The Carolina times. (Durham, N.C.) 1919-current, May 27, 1967, Image 1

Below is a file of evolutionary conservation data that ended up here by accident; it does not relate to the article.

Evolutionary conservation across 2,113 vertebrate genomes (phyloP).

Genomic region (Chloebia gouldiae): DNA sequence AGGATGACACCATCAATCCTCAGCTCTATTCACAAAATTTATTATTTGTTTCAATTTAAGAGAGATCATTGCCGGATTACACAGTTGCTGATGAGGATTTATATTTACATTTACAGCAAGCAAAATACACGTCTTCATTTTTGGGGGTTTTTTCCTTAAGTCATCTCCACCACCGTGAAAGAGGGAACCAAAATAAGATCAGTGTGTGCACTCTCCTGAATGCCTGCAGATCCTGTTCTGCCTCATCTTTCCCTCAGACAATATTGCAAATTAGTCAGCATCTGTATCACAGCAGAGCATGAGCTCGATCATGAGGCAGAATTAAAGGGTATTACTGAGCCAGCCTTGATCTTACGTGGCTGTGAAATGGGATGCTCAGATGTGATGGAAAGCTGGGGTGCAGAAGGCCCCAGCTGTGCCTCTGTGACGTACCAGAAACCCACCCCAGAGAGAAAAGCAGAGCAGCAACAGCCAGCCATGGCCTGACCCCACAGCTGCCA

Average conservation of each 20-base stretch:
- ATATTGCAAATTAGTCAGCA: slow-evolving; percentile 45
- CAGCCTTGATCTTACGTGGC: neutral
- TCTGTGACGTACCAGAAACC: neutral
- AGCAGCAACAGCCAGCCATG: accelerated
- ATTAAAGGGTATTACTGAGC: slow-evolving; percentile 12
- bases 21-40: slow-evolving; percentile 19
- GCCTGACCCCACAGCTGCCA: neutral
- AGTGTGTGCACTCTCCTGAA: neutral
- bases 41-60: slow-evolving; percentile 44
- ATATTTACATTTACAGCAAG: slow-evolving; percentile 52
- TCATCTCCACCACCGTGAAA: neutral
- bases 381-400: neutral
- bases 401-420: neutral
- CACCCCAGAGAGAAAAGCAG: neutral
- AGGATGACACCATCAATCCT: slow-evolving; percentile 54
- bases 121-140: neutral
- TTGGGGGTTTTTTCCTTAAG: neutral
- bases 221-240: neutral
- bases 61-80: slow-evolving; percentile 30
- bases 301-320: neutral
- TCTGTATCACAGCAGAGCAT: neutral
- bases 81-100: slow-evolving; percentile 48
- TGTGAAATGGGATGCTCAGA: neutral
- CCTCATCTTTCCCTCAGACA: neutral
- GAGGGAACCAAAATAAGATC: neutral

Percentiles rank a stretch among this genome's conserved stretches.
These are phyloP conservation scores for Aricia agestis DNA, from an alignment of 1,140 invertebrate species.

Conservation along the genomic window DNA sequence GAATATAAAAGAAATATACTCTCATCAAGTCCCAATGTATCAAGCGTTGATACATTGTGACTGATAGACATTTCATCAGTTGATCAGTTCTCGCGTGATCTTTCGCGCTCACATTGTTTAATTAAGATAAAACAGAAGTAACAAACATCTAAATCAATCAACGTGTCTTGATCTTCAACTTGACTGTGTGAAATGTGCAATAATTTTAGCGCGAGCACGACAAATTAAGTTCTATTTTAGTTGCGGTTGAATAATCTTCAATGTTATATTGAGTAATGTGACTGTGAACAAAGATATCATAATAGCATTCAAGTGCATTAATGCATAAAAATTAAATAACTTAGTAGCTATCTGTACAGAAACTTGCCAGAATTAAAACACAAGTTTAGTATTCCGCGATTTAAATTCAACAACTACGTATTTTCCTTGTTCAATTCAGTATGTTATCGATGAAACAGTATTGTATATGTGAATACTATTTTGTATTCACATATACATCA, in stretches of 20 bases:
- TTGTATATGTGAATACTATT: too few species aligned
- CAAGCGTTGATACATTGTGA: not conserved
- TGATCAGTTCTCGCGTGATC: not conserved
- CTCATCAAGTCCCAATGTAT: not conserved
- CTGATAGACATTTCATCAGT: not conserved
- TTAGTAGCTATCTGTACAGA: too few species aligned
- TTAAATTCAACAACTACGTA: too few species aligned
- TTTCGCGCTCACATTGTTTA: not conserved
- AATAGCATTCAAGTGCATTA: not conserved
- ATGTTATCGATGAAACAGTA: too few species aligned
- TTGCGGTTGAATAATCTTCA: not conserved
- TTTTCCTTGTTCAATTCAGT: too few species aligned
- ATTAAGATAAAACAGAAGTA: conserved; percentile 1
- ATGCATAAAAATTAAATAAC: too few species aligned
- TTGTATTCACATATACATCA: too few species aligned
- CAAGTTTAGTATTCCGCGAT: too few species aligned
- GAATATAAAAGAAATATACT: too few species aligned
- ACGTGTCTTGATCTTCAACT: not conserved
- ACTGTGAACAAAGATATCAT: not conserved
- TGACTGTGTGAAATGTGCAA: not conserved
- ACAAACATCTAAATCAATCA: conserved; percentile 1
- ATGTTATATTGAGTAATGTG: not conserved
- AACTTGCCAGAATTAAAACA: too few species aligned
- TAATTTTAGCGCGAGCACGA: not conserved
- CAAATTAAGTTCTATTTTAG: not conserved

U. S. Court Approves SCEF Suit Against Eastland's Lawyers *★★★★★* ★★ ★ ★ * . .. * ★ ★ * ★ * ★ ★ * * * Att'y. Richardson Preyer A&T Finals Speaker ' PREYER 400 to Hear Former Judge District Court GREENSBORO The 76th annual commencement exer cises for A and T. College are to be held Sunday, June 4. The single program is scheduled for the Charles Moore Gymna sium beginning at 11:00 A.M. Main speaker for the pro gram is L. Richardson Preyer, Greensboro, an attorney and senior vice - president and Greensboro city executive for the North Carolina National Bank A graduate of Princeton University, Preyer holds his law degree from Harvard Uni versity, A foimer judge of the U. S. Middle District Court, he has served also as city judge for Greensboro and judge of the North Carolina Supreme Court. An active worker in civic, business, political and social affairs, he holds memberships on boards of many national, state and local organirations. * More than 4CG graduates are to receive degrees at the exer cises. Following the program. Dr. Lewis C. Dowdy, president of the College, and Mrs. Dowdy will host the President's Re ception for the graduates, alumni, guests and friends in the main ballroom of the new Memorial Union. Tribunal Move Called Great Victory tor CR WASHINGTON, D. C. The U.S. Supreme Court has ruled that the Southern Conference Educational Fund (SCEF) may proceed with a $250,000 dam age suit against J. G. Sour wine, chief counsel of Senator James Eastland's Internal Se curity Subcommittee. The suit charges that Sour wine along with Eastland vio lated the constitutional rights of SCEF and its supporters by conspiring with Louisiana of ficials to raid its offices in New Orleans in 1963. Lower courts had dismissed both suits on the grounds that Eastland and Sourwine were protected by legislative im munity. The Supreme Court held that such immunity ap plied to Eastland but not to Sourwine and it reinstated the suit against the chief counsel. SCEF officials called the de cision a "great victory for civil rights and civil liberties in the South and in the nation." In connection with the 1963 raids, Louisiana officials charg ed three SCEF leaders with violating that state's anti-sub versive law. SCEF challenged these charges in federal court »nd took that issue to the Su preme Court in 1965. SCEF contended that it was being harassed because of its work for civil rights and that Louis iana's anti-subversive law was unconstitutional anyway. In a landmark decision in 1965, the Supreme Court up held SCEF's contentions and, in effect, told the state of Louisiana to leave the organi ation alone. SCEF then filed its suit against Eastland and Souiwine, whom it charges helped plan the raids and later ipirited SCEF records out of Louisiana to Washington while they were the subject of fed jersl court litigation. SCEF is kin suing Louisiana officials. Chi Carpia Ctacg H (jMUMQCC&Jj VOLUME 44 No. 20 DURHAM, N. C. SATURDAY, MAY 27, 1967 PRICE: 20c N AACP Seeks Million Signers For Civil Rights Legislation LYNDA BYRD TO APPEAR IN MOVIE SKlT—(Hollywood, Calif.) President Johnson's daughter Lynda Bird, who is sponsor of the 1968 National Jas. Felder To Head S. Ci Voter Education Lindsey Merritt Speaker for Russell CME Men's Day Sunday Russell Memorial CME Church, pastored by Reverend Charles R. White, will present its Annual Men's Day Service, Sunday, May 28, at 11:00 a.m. Lindsey A. Merritt, former Hillside High Setyool Distri butive Education Coordinator and currently. Employment Services Representative, North Carolina Good Neighbor Coun cil, will be the guest speaker. Merritt attended the Durham City Schools. He received sup plemental training at North Carolina College, University of North Carolina, and New York University. He is a mem ber of the Mount Gilead Bap tist Church, a past Department al Superintendent of the Sun day School, member of Eco nomic Committee, Durham Committee on Negro Affairs, past General Secretary of the North Carolina College Alum ni Association, member of AVA, NEA, NCTA* and DTA ( professional organizations ), former Radio-sportti announcer, station WSRC, Csfptain, area "G" North Carolina : Heart Fund (Durham Division),-'.and a mem ber of Omega Psi Phi Fratern ity. The speaker is married to the former Miss Betty Jordan of Seaboard, N. C. They have Humphrey As Program For Youngsters DALLAS Vice President Hubert H. Hum phrey called Sunday night for year - round programs to help young persons, es pecially Jtito MMhfrprivileged. prepare for the responsibili ties for citizenship. "I# our country can make all these investments to put a man on the moon, we can make Investments to put a man on his feet," Mr. Hum phrey told a meeting of the National Conference of So cial Welfare. "WE CANNOT delay in making equal the life chanc es of our Negro youth, our Puerto Rican youth, our Mexican - American youth, and our Indian youth... who Easter Seal campaign, stepped before the cameras to film a 1- minute TV "spot" for the cam paign. Lynda (L) and Dinah •- - • tE. Jp MERRITT one daughter, Sally Anita. Others associated with the program are:' Reverend C. R. White, A. C. Smith, B. L. Law rence, J. T. Walker, W. Hooks, R. Anderson, O. Tapp, R. Tay lor, H. Cherry, A. Wingate, Sr., J. Howard, A. Ginyard, F. H. Alston and Talmadge McCal lum, Chairman of the Men's Day Committee. The Russell Memorial Male Chorus, directed by J. Boun- sell, will render program mu sic. W. H. Cole will serve as guest organist. have been Reflected In our •ocial thinking," the Vice President added. While he addressed the welfare organization at th e Dallas Memorial Auditorium, a group of American azi party "storm troopers" de monstrated outside. A police detail kept them away from a group of peace pickets. MR. HUMPHRET asked for a commitment to year around programs for health, education, recneatlon, work and community responsibili ty, "programs in which vcboolir, private enterp r 1 se, public and voluntary agen cies arrange their resources for the development of com petent young citizens and workers.' • ' Shore play with some crippled children who'll appear with them in the film, made at War ner Bros. Studios. (UPI) COLUMBIA, S. C. The South Carolina Voter Educa tion Project announced recently that James L. Felder, soon 'o graduate from law school at Howard University, will be its new director, Felder will replace Richard Miles, who resigned at the end of 1966 to join the U. S. De partment of State. The announcement of Feld er's appointment was made by Dr. Charles H. Thomas Jr. of Orangeburg, president of the South Carolina Voter Educa tion Project. Felder, a 28-year-old native of Sumter, is expected to begin his duties with SCVEP shortly after his graduation from How ard early next month. Felder was graduated in 1961 from Clark College in Atlanta, where he was quarterback and captain of the football team. He was elected president of Clark's student body during his junior year. Felder spent. 1962 and 1963 in the Army. A sergeant, he was a member of the eight-man military bonor guard at the funeral of President John F. Kennedy. During his two years in the Army, Felder was as signed to the honor guard unit in Washington which served at the White House, at funerals and at other military and cer«- See FELDER 2A -*c /r^r-^B ■■■ WKf Hj | H THE lIST COMMENCEMENT exercise for Kittrell College was held Wednesday, May 24, at 10:00 a.m. The address for the occasion was delivered by Rev. S S. Morris, Jr., pastor, Coppins Chapel AME Church, Chicago, 111. *- A Nationwide Drive is Staged By Association NEW YORK—A nationwide drive has been launched by the National Association for the Advancement of Colored Peo ple to gain one million signa tures from NAACP memhere and the general public to sup port enactment of the 1967 civil rights bill Roy Wilkins. NAACP execu tive director, announced at a news conference here, recently, the distribution of printed pe titions to the Association's 1,- 800 branches to "gain one mil- See SIGNERS 2A Mi&d «■ Wk MISS MARSHALL 26 to Graduate With Honors In NCC Finals Sun., May 28 Roper School Principal Elected To City Council; First of Race ROPER—Elected to the City Council of Roper, Saturday, May 13 was E. V. Wilkins, principal in the city school system. Wilkins is believed to be the first of his race to be elected to a public office in Roper since Reconstruction. Since being elected to the Council he has already been named to serve on two com mittees. Whitted Wins GOLDSBORO—Attorney Earl Whitted, Jr., followed the old adage of "you are not a cham pion until you repeat," by win ning his second term to the G-oldsboro Board of Aldermen, in the May 6 election. Presiding over the com mencement program was Rev. Dewey Robinson, pastor of the MetiopoliUn A. M. E. Church, Washington, D. C. Degrees were awarded the graduates bj Rev. L. G. Horton, president of the College. Also participat Bw %(h i !■■ ■fcy^aC NCC COMMENCEMENT PRIN CIPALS—JVoith Carolina Col lege officials who will play sig nificant roles in the institu tion's 56th annual commence ment Sunday, May 28, are from left: William Malone, marshal; William Jones, chairman of the interim committee administer ing the college; Dr. Helen G. Edmonds, dean of the Gradu Langston Hughes Passes At 65 In New York Hospital NEW YORK The National ( Association for the Advance ment of Colored People joined j millions of Americans this ; MISS WRAY m g mhl f- ■ HH Imm WILKINS ing in the finale was Bishop George W. Baber, presiding prelate of the Second Episco pal District of the A. M. E. Church. Those in the picture from left to right are Rev. Morris, Bishop Baber and President Horton purefoy) ate School; Dr. William H. Brown, member of the interim committee; Watts Hill. Jr., chairman of the StaU- Board of Higher Education and prin cipal speaker; Dr Stewart B Fulbright, dean of the undef- / graduate School; Daniel G Sampson, dean of the Law School; Miss Evelyn Pope, dean I week in mourning the death I of Langston Hughes, the noted ; poet, novelist, shortstory writ | er, essayist, playwright and l I W ■ ■' WMi MISS CLECG Twenty-six North Caroina College students will graduate with honors at the college's 56th annual commencement Sunday, May 28. Among some 490 NCC stu dents receiving undergraduate, graduate, and professional de grees, they represent 12 of the college's academic areas. Eleven Durhamites are in the honor group, and fivf of the seven honor students majoring in mathematics, the largest aca demic area represented, are Durhamites. Six are French majors, among them two from Durham. Earning Summa Cum Laude honors are Natlie Elizabeth Marshall, Durham, matheifcat ics; Sandra Wray, Durnam mathematics; and Edna E. Clegg, Hampton. Va., FYencfi. Graduating Magna Cunv Laude are Elizabeth A Gal breath, Red Springs, mathe matics; Nettie V. Young, Dur ham, mathematics; Gloria J. Snipes, Durham, Spanish; Leo nard King, Durham, French; Deloris E. Boone, Durham, mathematics; Delores Bona parte, Durham, nursing; ryn L. Wallace, Mt. Olive, chemistry: Robert D. Sanders, Clayton, biology; Annie B Isaac, Durham, mathematics; Ella E. Tyson, Greenville. French; and Georgia M. Wil liams, Fayetteville, business education. Cum Laude graduates are Warren D. Leggett, Durham, accounting; Floyd W Hayes, HI, -Log Assess, Calif.. French; Betty M. Harmon, WindsoT, French; Judy M. Dugger, Rob ersonville, sociology; Mollye J. Brinkley, Weldon, mathemat ics; Mary J McNeil, Charlotte, business education; John T. Williams, Rocky Mount, chem istry; Carolyn D. Edge, Rocky Mount, English; Barbara J. Johnson, Durham, French; B. D. Carr, Chadbourn, home eco nomics; Carolyn J. Mumford, Kinston, home economics; and Gloria A. Evans, Durham, psy chology. f of the School of Library Sci ence; and Dr Charles Orr, mar shal Approximately 490 NCC stu dents are candidates for under graduate, graduate, and pro fessional degrees at the convo cation which begins at 3 p.m. in NCC's McDougald Gymna sium. onetime busboy who went on to achieve worldwide acclaim. "Of many men it is said 'We shall not see his like again,' but this tribute applies in truth to Langston who won our love in his big own special way. He gave to people his riches of cheer, of compassion, of right eous indignation over wrongs." NAACP Executive Director Roy Wilkins said in a telegram to Mrs. Toy Harper, Mr. Hughes' aunt who lives in Harlem. Mr. Hughes, who passed on May 22 in Polyclinic Hospital J here at the age of 65, had been J a regular contributor to the I NAACP's official magazine. THE CRISIS "We count it as a special privilege that it was THE CRTSIS which gave Lang ston his first publication any where in 1921 when it appear ed with his poem. "The Negro Speaks of Rivers,' " Mr. Wil kins said In accepting the NAACP's | coveted Spingarn Medal in I 1960, Mr. Hughes said he did | so "only in the name of the ! Negro people who have given me the materials out of which Imy poems and "stories, plays and songs, have come; and who j over the years, have given me i as well their love and under | standing and support. Without | them, on my part, there would | have been no poems; without j their hopes and fears and I dreams, no stories; without ' their struggle, no dramas; 1 without their music, no songs." Langst'on Hughes was horn | in Mo., on Feb. 1, 1902. 1 His mother was a school teach | er and nis father was a store keeper. He was graduated from . Central High School in Cleve land and later went to Mexico to collect material for future works. College Will Give Degrees To 130 May 28 RALEIOH, N. C. Saint Augustine's College will con. fer degrees on 130 graduate* r.t its centennial commence ment exercise Sunday, May 28, in Emory Health and Fine Arts Center. Dr. P. R. Robinson, presi dent of Saint Augustine's, also announces that honor ary doctorate degrees will be conferred upon Lt. Lawrence A. Oxley and Mrs. Eugene Halmi. Awards will be giv en to Mrs. Rebecca C. Weath erford and Mrs Mabel B. VVj-j.pb/, u-'bo have been elect, ed yy the faculty as the out standing teachers of th~ year. RECOGNITION will also be given to Dr. James A. Boyer, who recently retired as president of Saint Augus tine's College. Lieutenant Oxley Is direc tor of Special Projects and Liaison with the White House Staff on Medicare legislation, serving under the lal.e President John F. Ken nedy qnd with President Lyndon B. Johnson.